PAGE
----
A familiar face around Bridlington for his work every year with the Royal British Legion poppy appeal, he had been written off for dead after the landing craft taking him and his comrades to Sword Beach was hit by fire from a German fighter plane.
He had been heading for Sword Beach, one of the five D-Day landing zones.
“On the way, we went to assist at Omaha beach but when we were between Utah and Omaha, a German plane came down, 4ft above the water and started rocking us with gunfire,” he recalled esarlier this year.
“We all took cover and nobody got hurt, but it came back again.
“We were drifting, the engine had stopped, we were taking on water and I knew we wouldn’t be going anywhere.”
Attempts were made to transfer his crew to another boat but when that became overcrowded, and knowing that many of the other men could not do do, he offered to swim to shore.
“It was 300 metres and the tide was going out. Every time I tried to swim, I was getting knocked off course,” he said.
“By the time I got to the beach, I was exhausted. I couldn’t walk out of the water so I crawled.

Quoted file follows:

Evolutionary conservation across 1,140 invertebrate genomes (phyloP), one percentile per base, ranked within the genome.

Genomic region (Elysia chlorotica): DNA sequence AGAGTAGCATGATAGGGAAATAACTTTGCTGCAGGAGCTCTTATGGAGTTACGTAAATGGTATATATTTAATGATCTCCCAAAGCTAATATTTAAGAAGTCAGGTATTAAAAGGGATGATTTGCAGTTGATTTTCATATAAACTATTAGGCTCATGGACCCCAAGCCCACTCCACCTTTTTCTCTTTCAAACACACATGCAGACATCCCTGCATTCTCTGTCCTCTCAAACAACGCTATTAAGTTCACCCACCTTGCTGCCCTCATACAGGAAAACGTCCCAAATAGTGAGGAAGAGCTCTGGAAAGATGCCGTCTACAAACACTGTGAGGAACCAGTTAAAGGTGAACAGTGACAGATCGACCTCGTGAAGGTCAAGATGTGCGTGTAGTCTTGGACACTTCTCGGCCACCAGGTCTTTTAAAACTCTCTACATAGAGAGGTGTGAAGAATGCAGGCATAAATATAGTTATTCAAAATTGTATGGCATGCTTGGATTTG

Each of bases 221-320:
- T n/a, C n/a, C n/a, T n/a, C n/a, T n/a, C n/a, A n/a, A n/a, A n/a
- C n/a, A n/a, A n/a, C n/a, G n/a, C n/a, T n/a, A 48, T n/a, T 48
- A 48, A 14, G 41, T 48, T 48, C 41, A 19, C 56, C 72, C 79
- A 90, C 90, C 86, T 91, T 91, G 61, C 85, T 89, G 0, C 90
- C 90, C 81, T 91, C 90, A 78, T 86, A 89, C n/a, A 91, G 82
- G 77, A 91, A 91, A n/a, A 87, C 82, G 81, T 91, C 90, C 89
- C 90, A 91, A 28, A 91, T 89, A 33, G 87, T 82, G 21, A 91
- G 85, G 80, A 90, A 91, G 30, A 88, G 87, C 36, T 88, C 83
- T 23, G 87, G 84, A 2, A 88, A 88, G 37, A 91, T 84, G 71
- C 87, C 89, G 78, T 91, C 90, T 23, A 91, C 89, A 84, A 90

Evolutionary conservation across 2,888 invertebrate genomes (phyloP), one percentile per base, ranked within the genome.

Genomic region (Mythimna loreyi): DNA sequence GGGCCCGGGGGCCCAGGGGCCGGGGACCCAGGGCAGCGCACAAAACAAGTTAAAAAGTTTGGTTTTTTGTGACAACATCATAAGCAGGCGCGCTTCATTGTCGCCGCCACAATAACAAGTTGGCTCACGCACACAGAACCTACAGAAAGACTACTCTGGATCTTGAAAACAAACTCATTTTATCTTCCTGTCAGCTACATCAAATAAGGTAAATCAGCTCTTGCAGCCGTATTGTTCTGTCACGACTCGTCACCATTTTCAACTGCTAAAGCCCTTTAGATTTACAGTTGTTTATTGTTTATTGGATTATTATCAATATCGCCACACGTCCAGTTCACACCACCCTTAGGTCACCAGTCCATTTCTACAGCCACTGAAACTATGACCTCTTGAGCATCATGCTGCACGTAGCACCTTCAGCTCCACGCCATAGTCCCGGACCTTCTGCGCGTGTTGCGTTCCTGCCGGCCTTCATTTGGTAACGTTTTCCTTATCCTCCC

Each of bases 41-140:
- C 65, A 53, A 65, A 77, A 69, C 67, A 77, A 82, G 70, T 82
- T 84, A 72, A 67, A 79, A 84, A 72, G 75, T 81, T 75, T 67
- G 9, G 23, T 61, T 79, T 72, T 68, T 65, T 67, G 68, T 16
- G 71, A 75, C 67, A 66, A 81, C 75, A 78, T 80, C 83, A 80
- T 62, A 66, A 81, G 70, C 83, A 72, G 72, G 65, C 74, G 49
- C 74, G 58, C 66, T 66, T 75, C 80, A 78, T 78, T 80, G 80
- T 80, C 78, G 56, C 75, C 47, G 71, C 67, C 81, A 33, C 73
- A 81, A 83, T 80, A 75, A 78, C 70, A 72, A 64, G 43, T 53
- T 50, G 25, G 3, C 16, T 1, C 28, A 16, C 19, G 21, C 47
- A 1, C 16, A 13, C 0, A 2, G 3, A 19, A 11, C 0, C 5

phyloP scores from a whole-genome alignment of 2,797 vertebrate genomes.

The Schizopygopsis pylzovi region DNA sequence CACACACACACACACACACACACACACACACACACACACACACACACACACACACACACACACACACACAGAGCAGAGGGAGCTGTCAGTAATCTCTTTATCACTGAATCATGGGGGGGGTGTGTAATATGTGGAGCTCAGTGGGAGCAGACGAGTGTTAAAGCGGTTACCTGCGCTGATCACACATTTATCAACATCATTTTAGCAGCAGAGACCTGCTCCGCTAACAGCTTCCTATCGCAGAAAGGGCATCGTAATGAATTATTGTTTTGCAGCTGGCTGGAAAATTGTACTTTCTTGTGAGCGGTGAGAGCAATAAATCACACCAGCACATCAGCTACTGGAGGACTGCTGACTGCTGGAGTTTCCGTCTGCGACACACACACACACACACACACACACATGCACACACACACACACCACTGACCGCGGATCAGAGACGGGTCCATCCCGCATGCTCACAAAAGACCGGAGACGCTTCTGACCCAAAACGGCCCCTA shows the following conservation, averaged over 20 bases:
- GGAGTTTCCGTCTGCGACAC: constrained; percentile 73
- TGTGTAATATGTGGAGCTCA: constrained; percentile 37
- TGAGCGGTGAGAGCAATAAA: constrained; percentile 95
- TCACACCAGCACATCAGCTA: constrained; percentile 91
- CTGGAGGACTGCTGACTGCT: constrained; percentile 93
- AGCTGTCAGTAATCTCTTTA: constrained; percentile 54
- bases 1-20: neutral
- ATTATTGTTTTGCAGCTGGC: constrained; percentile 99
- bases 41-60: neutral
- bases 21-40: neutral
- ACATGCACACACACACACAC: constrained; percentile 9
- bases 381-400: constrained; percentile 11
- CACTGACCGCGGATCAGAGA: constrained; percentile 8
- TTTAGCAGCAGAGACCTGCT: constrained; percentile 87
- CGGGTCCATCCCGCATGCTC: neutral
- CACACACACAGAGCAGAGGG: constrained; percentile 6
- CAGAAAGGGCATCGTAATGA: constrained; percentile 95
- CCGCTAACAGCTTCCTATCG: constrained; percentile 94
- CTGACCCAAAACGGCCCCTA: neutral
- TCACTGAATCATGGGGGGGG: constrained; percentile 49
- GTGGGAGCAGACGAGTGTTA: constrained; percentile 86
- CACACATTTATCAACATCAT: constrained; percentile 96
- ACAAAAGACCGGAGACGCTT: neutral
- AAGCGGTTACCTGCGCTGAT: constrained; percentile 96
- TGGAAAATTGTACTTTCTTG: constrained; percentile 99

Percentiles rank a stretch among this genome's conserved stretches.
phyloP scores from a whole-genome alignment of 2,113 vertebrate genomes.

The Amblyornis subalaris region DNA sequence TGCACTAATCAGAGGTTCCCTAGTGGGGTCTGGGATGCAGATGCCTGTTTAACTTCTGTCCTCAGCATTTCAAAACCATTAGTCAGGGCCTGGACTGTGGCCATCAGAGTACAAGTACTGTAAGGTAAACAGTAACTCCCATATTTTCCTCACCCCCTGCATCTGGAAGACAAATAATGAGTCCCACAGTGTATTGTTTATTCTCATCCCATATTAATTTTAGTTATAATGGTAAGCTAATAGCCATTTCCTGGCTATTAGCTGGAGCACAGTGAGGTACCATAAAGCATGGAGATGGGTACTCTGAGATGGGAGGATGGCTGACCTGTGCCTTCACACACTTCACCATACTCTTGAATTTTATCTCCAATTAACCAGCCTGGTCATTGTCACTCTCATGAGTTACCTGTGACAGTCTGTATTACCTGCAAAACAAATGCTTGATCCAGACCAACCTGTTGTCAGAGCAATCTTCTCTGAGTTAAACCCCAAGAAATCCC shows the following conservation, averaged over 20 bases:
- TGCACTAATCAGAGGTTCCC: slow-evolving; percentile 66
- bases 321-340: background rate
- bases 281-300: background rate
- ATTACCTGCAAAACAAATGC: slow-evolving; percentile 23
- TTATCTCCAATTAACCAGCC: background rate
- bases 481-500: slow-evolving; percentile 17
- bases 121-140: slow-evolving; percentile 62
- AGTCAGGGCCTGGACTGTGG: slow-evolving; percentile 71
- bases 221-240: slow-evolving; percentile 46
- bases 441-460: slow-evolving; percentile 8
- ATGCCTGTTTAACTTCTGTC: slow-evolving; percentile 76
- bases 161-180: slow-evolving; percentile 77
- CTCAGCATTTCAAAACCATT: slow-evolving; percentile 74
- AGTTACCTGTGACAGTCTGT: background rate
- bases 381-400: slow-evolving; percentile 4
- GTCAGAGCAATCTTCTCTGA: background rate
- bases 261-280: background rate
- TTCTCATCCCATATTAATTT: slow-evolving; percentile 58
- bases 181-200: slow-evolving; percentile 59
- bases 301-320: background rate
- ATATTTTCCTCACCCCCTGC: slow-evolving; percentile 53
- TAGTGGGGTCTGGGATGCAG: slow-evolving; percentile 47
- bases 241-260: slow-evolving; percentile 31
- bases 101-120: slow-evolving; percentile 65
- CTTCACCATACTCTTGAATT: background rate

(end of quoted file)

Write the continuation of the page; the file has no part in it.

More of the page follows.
“And I knew I had put my hand on a trip wire. It went off. If I had been stood up, I would have lost my leg.”
As it was, he sustained gunshot wounds to his face, hand, chest and thigh.
“When I came round, I was in a Jeep and it was going like the devil,” he said.
“They operated on my face on the beach and I heard them say, ‘This fella’s a mess’.
“I thought I’d had it. I thought I was a goner when I heard them say, ‘I think you better get the padre to this one’.
“I thought, ‘Blimey, they have written me off’.”
Unable to speak, he was taken eventually to an American Army hospital back in Southampton and remained out of service for five months,
He did not return to Normandy until he was 90, when he went at the urging of a nephew.
“They said I was the only Englishman to be an honorary citizen of St Marie du Mont and Utah Beach,” he recalled.
“I was the only Englishman to land on an American beach – that’s why I was the only person to receive the medal.”
Bridlington’s mayor, Liam Dealtry, said: “What he did during the Second World War, none of us will be able to understand.
“He was a hero, like all of the other World War Two veterans in this town.”
Born in Leeds, Mr Hudson had married Jean at the parish church in Heckmondwike in 1948 and they moved to Bridlington in their later years.